By Matthew Reitz
Fulton school officials are finalizing their plan to begin investing the $4 million the district is set to receive through the state’s Smart Schools Bond Act.
In January 2014, Gov. Andrew Cuomo called for the state to invest $2 billion in its schools through the Smart Schools Bond Act to improve facilities and help students graduate with the necessary skills they need to secure jobs today’s economy. New York voters approved the act through a statewide referendum in November 2014.
As part of the Smart Schools Bond Act, FCSD was awarded $3.97 million, which can be used to improve the district’s technology infrastructure, purchase devices for instruction and make facilities upgrades.
FCSD Director of Technology Stephanie Maturo said there are specific things the funding can be used for, such as wiring, switch equipment, devices for instructional technology, wireless access technologies and firewalling equipment.
The plan has been posted on the district’s website for the public to view for over 30 days, and the district held a public hearing before a recent board meeting, which did not provide any additional input.
The first phase of the investment plan includes the addition of wireless access points at buildings throughout the district, student laptops and tablet devices, carts for the devices, the replacement of nearly 200 personal computers that are over five years old and a new core switch.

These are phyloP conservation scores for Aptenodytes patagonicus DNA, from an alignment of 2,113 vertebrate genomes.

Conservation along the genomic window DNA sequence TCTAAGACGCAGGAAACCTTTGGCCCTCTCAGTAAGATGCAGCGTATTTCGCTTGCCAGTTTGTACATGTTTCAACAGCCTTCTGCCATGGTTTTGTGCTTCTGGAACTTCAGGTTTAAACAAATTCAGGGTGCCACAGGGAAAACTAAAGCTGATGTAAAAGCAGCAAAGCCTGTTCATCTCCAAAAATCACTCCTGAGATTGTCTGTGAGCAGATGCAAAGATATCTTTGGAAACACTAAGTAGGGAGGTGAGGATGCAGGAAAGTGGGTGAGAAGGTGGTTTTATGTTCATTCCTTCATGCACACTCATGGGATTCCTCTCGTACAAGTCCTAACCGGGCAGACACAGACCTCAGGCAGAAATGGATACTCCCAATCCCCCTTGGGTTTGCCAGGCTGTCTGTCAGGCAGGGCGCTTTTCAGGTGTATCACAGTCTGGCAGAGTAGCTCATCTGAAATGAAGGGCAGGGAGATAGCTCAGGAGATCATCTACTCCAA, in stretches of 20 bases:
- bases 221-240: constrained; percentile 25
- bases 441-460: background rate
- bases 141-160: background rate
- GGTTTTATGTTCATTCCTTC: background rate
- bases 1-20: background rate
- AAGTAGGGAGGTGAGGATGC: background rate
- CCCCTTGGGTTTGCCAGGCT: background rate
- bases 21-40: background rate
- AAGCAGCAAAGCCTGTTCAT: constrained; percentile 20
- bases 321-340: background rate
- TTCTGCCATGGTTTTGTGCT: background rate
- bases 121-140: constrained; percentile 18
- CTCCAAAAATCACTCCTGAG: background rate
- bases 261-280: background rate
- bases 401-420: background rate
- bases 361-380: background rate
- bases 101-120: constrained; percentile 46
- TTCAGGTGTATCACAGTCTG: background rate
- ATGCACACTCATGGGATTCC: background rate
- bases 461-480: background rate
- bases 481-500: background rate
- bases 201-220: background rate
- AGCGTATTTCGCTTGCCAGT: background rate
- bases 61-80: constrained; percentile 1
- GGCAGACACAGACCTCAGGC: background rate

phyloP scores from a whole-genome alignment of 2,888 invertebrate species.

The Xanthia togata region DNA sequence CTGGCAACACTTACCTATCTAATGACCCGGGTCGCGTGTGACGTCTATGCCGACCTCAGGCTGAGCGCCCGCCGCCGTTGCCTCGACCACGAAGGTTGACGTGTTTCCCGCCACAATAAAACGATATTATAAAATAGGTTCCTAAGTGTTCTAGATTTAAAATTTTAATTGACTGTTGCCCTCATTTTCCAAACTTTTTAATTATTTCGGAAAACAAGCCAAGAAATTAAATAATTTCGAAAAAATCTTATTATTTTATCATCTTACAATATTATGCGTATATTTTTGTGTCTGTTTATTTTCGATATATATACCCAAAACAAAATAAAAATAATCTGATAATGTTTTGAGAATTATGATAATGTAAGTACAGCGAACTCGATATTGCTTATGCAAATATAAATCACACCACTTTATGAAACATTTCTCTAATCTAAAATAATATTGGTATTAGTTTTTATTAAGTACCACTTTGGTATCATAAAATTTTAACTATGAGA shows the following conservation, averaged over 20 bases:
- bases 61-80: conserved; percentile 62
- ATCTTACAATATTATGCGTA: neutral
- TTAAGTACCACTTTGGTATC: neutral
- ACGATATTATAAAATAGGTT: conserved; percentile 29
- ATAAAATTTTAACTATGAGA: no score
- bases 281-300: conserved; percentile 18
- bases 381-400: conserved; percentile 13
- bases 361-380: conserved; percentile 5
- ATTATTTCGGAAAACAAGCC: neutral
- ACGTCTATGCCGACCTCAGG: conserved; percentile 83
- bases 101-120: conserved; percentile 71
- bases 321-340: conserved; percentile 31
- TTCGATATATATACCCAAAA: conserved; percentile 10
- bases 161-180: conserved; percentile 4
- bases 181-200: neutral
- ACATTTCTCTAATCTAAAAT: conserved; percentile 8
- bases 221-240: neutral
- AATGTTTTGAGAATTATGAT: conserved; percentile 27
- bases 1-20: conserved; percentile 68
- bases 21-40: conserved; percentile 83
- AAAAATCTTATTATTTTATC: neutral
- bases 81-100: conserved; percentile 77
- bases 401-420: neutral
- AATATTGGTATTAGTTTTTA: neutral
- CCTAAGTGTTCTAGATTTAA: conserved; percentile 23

“It replaces our core switch, which is really the brains of our network,” Maturo said. “All of the buildings connect into this device at the high school, and then from there we go out to the public Internet. We call it the core switch because it really is at the core of the network.”
The plan will also bring devices to the public library for children and adults, Lynch said, because “there’s a theme that this should have a community component to it.”
Lynch said there is “no limit at this point in time as to when the money has to be spent,” and the district will look to use the money to make improvements to infrastructure and instructional technology as needed.
The estimated cost for the first phase is about $595,000, and would leave a little less than $3.4 million for future investment. Nearly 60 percent of the funds from the first phase will go toward devices for classroom use, which includes $210,000 for student laptops, $130,000 for personal computer replacements and $45,000 for tablet devices.
The preliminary plan called for about $560,000 in spending, but recently added switch modules, batteries and a Laser Pro Engraving Printer raised costs to about $595,000, according to Maturo. The switch modules will provide “back end support” for wireless access and the batteries would allow the district to remain “up and running” in the event of a power outage.
Maturo and Lynch said they would like to have a resolution to approve the plan at the Dec. 12 meeting, which would then be submitted to a state review panel for final authorization before the district can begin purchasing and implementing the technology.
“What we’re hoping is that, if the state is fairly quick in their approval process, we’ll be able to start implementing this equipment in late spring and over the summer months,” Maturo said. “That’s our goal.”
Lynch said a second phase is already being discussed, in which the district will need to do some wiring to “enhance the wireless density” in the buildings.
The second phase is packaged as a separate plan because anything considered infrastructure has to be approved by architects and engineers, according to Lynch. That will be a slower process, so it has been separated from the user devices, he said.
“We’re trying to chunk these out to very manageable units,” Lynch said.
A preliminary plan for the second phase is likely to be unveiled at the January board meeting, according to Lynch.